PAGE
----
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Space: the Fine Interior

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"The young workforce is pretty biased against the cube-farm environment," says Kyra Straussman, president of the Cool Space Locator. "We want people to know they're not doomed to be in an office park or a nondescript urban tower."

 

Cool Space Locator, based in an old corner grocery store in Lawrenceville, is a nonprofit that matches small businesses with unique spaces, pairing the clients' style and expectations with urban places. This month, it is set to give out its first awards for distinctive workspaces. (City Paper is one sponsor of the awards.)

 

Alongside expected nominees, such as architectural, communications and design firms, says the group's placement director, Kilolo Luckett, are a homeless shelter, community food bank, library and some former churches transformed into music venues and entertainment spaces. She doesn't want to reveal too many specific nominees at this stage in the game, she says.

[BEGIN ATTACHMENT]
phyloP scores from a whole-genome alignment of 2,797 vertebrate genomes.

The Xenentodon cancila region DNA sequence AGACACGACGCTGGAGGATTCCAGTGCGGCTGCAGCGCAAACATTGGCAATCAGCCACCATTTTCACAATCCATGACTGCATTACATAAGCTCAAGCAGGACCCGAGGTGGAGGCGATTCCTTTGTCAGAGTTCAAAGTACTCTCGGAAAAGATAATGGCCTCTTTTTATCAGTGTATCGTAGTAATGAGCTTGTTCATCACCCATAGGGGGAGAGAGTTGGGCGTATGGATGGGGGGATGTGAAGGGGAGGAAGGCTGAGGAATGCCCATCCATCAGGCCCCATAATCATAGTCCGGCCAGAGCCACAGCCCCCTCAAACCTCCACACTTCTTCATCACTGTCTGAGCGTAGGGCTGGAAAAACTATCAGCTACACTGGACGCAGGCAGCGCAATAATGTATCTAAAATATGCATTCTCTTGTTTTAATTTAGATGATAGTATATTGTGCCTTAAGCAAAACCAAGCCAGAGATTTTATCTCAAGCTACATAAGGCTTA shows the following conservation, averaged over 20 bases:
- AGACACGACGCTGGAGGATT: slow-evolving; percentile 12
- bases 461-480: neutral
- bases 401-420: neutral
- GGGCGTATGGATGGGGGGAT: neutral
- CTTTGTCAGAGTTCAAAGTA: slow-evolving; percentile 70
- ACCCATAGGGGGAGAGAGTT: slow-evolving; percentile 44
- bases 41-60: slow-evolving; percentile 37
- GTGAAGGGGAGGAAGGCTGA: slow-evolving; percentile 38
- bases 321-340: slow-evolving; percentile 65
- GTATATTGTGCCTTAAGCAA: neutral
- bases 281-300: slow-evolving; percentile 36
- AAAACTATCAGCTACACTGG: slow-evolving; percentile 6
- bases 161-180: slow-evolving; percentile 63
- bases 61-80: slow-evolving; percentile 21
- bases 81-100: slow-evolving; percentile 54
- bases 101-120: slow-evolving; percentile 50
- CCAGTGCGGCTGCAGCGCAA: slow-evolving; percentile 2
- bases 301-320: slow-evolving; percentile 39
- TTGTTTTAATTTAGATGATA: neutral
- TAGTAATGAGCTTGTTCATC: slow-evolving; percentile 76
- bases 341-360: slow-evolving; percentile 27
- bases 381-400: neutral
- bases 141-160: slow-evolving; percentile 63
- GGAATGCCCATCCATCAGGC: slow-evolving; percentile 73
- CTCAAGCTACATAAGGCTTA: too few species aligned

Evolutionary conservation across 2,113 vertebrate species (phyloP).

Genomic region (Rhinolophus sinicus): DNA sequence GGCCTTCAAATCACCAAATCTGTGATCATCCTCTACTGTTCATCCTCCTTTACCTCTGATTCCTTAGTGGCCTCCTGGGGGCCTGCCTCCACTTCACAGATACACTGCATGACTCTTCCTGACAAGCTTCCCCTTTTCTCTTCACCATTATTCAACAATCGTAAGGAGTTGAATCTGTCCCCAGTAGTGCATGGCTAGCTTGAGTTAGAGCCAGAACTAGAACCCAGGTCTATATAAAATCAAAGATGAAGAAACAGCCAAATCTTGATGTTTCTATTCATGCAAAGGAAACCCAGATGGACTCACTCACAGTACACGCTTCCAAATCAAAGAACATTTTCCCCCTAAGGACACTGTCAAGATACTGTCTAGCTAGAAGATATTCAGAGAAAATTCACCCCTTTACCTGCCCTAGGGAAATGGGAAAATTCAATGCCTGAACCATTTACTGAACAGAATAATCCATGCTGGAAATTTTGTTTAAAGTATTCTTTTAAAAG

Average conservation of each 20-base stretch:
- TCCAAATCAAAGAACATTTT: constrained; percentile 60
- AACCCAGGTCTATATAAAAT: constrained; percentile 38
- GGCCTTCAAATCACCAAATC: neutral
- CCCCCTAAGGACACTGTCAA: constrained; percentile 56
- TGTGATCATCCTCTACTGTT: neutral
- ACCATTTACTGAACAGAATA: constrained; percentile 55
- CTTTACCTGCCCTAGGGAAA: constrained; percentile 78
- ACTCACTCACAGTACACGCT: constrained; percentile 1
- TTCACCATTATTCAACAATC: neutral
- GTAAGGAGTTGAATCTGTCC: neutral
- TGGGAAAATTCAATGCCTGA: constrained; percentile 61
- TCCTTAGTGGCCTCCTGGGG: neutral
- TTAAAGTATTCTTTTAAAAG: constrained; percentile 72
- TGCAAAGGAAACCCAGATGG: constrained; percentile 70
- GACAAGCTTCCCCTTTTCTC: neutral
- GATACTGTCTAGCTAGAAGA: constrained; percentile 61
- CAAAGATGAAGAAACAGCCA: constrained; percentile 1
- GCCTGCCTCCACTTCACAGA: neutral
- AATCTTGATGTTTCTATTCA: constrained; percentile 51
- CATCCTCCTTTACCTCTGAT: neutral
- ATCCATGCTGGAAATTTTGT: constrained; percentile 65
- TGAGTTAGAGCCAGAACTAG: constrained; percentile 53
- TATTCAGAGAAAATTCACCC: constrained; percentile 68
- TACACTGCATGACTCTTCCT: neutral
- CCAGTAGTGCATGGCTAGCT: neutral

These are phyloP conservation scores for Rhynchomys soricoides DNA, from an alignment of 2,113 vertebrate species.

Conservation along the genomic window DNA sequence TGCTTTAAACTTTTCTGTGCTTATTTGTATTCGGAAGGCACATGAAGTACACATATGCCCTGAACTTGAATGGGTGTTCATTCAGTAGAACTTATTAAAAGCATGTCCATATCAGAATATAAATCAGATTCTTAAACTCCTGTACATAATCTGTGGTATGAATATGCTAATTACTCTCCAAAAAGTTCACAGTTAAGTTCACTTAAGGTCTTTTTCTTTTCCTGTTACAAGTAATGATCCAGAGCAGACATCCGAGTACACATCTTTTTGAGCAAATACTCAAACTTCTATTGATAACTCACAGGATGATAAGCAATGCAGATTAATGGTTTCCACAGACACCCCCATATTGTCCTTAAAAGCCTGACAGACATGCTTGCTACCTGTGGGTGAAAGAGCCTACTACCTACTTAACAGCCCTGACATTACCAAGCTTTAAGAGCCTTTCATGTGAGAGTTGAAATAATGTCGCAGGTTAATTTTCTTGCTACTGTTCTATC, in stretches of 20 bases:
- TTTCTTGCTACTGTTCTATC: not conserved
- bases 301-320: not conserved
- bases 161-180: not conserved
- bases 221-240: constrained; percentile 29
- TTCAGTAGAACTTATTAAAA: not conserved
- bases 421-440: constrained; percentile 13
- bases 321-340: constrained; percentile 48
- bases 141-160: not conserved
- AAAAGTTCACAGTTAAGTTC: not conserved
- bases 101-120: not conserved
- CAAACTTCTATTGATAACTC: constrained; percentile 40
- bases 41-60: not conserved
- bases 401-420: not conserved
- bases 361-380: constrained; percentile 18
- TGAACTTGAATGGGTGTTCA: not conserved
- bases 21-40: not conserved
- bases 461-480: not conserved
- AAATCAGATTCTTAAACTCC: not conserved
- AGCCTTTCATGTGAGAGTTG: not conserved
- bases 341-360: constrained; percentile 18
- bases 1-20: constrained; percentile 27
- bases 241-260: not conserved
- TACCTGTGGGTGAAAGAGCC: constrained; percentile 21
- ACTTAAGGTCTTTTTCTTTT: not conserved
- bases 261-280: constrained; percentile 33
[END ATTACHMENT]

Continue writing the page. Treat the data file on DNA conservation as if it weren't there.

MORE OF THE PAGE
"We were hoping for 35 nominees," Straussman says. They got 110. Entries came from all over Allegheny County, and a couple from further afield, from "not just the hot [neighborhoods] like South Side, Lawrenceville and East Liberty," Luckett says. "There were entries from Hazelwood, Carnegie, all over."

 

One of these is Testa Consulting Services, Inc., who found their home of the last two years, in the Strip's Crane Building, with Cool Space Locator's help.

 

"I think we have a pretty good shot," says company head Michael Testa. "I don't really know of any space that looks like ours." The Crane Building space has no walls or cubicles, and all the furniture is on wheels, so it can be pushed away for client entertaining. Before, Testa says, his company's space was all drop ceilings and cubicles.

 

Contest judge Kristoffer A. Smith, 20, is an artist and student who grew up in the city. "There's some amazing architecture and landscapes, but there's a lot going on in the opposite direction," he says. "This is a needed step."

 

Straussman says a space's context is part of what will lend it award-winning coolness.

"If you're in an office tower in the middle of Monroeville," he says, "it could have the best design ever but you're still trapped."

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